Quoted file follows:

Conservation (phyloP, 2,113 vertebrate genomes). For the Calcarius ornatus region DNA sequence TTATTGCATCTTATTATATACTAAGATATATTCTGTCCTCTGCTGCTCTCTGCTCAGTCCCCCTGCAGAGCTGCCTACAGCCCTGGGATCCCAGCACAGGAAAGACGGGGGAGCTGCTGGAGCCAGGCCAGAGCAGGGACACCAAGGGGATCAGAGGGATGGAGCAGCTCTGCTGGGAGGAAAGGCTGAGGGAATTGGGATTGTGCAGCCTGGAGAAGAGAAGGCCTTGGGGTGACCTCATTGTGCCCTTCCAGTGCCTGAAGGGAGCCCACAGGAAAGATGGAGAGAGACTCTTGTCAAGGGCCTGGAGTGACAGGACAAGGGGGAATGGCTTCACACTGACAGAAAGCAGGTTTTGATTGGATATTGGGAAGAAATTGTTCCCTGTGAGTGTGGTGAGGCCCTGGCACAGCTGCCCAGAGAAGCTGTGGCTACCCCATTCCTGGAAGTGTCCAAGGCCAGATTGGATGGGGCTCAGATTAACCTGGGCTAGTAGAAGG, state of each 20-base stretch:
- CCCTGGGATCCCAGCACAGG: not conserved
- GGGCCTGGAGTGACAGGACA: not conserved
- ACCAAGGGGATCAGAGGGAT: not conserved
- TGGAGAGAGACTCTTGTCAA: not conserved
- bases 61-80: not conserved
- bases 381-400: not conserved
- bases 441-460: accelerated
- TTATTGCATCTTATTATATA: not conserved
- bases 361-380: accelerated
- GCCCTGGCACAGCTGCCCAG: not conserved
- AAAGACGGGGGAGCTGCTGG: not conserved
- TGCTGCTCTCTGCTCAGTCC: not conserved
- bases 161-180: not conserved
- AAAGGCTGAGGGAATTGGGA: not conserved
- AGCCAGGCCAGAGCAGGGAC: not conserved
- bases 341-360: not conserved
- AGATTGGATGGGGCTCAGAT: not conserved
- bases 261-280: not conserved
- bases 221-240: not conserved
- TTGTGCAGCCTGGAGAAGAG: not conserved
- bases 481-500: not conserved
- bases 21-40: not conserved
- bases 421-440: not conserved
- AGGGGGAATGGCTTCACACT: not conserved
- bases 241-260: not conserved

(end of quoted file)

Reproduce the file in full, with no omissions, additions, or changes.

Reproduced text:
Conservation (phyloP, 2,113 vertebrate genomes). For the Calcarius ornatus region DNA sequence TTATTGCATCTTATTATATACTAAGATATATTCTGTCCTCTGCTGCTCTCTGCTCAGTCCCCCTGCAGAGCTGCCTACAGCCCTGGGATCCCAGCACAGGAAAGACGGGGGAGCTGCTGGAGCCAGGCCAGAGCAGGGACACCAAGGGGATCAGAGGGATGGAGCAGCTCTGCTGGGAGGAAAGGCTGAGGGAATTGGGATTGTGCAGCCTGGAGAAGAGAAGGCCTTGGGGTGACCTCATTGTGCCCTTCCAGTGCCTGAAGGGAGCCCACAGGAAAGATGGAGAGAGACTCTTGTCAAGGGCCTGGAGTGACAGGACAAGGGGGAATGGCTTCACACTGACAGAAAGCAGGTTTTGATTGGATATTGGGAAGAAATTGTTCCCTGTGAGTGTGGTGAGGCCCTGGCACAGCTGCCCAGAGAAGCTGTGGCTACCCCATTCCTGGAAGTGTCCAAGGCCAGATTGGATGGGGCTCAGATTAACCTGGGCTAGTAGAAGG, state of each 20-base stretch:
- CCCTGGGATCCCAGCACAGG: not conserved
- GGGCCTGGAGTGACAGGACA: not conserved
- ACCAAGGGGATCAGAGGGAT: not conserved
- TGGAGAGAGACTCTTGTCAA: not conserved
- bases 61-80: not conserved
- bases 381-400: not conserved
- bases 441-460: accelerated
- TTATTGCATCTTATTATATA: not conserved
- bases 361-380: accelerated
- GCCCTGGCACAGCTGCCCAG: not conserved
- AAAGACGGGGGAGCTGCTGG: not conserved
- TGCTGCTCTCTGCTCAGTCC: not conserved
- bases 161-180: not conserved
- AAAGGCTGAGGGAATTGGGA: not conserved
- AGCCAGGCCAGAGCAGGGAC: not conserved
- bases 341-360: not conserved
- AGATTGGATGGGGCTCAGAT: not conserved
- bases 261-280: not conserved
- bases 221-240: not conserved
- TTGTGCAGCCTGGAGAAGAG: not conserved
- bases 481-500: not conserved
- bases 21-40: not conserved
- bases 421-440: not conserved
- AGGGGGAATGGCTTCACACT: not conserved
- bases 241-260: not conserved